AIG may report largest ever quarterly loss in corporate history

American International Group (AIG), rescued twice last year by the US government, is asking for more aid and bracing for a fourth-quarter loss of roughly $60 billion, a source familiar with the matter said. It would be the biggest loss in a quarter in corporate history.

The $60-billion would exceed Time Warner's $54-billion single-quarter loss in 2002 and dwarf the $24.5-billion loss AIG posted in the third quarter, when the government increased its rescue package for the insurer to about $150 billion.

The latest round of talks with the government include the possibility of additional funds for the insurer and trading debt for equity, another source said on Monday. The situation is fluid and other options are being discussed, this second source said, adding that it was unclear where the talks would lead.

AIG may convert the government's preferred shares into common stock to reduce pressure on the company's cash flow. New York- based AIG pays a 10 per cent dividend on preferred stock, and none on common shares. Executives at Citigroup Inc., previously the largest bank, also have discussed a share conversion as a way to quell capital-adequacy concerns.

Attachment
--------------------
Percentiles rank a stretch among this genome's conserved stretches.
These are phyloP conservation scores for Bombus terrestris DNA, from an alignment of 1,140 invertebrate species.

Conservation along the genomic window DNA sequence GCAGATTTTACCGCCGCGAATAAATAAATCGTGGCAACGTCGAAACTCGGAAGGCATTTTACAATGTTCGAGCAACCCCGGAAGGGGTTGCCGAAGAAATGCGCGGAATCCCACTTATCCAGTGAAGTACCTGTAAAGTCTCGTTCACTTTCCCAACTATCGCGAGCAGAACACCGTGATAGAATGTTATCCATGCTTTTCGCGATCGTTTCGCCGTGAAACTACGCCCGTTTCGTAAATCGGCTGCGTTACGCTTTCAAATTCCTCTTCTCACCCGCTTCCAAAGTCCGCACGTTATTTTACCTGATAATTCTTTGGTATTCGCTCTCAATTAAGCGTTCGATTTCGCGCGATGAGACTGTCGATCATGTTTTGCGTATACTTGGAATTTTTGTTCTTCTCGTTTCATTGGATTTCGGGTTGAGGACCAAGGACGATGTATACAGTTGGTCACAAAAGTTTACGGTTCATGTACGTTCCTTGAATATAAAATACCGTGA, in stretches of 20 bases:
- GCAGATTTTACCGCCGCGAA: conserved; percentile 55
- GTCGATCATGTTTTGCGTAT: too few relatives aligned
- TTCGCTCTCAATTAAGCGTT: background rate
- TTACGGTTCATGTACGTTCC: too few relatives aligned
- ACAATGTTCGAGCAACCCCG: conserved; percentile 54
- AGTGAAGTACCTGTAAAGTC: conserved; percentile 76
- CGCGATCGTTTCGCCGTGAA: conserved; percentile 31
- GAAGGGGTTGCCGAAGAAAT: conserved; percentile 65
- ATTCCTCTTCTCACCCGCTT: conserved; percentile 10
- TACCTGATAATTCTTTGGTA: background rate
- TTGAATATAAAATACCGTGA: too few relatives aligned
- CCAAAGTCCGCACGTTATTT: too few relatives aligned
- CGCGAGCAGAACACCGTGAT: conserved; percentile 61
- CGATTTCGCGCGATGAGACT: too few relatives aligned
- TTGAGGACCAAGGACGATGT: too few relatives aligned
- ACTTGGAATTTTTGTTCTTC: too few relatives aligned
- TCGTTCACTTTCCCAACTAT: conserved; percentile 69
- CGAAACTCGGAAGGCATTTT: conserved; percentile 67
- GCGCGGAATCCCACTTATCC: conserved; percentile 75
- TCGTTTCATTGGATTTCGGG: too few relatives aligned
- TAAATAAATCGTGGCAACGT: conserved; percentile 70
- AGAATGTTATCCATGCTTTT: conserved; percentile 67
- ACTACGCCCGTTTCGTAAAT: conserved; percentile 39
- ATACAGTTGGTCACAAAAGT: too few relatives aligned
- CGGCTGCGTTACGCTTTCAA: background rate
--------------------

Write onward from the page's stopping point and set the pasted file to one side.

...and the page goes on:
CNBC, which first reported AIG's discussions, said the losses to be announced next Monday were due to write-downs on commercial real estate and other assets. It said the insurer's board would meet next Sunday to work out an agreement with the government. In case they do not reach a deal, AIG's lawyers at Weil, Gotshal & Manges LLP were preparing for the possibility of bankruptcy, CNBC said.

AIG said in a statement it had not yet reported results and would provide an update when it does so in the near future. "We continue to work with the US government to evaluate potential new alternatives for addressing AIG's financial challenges," AIG said.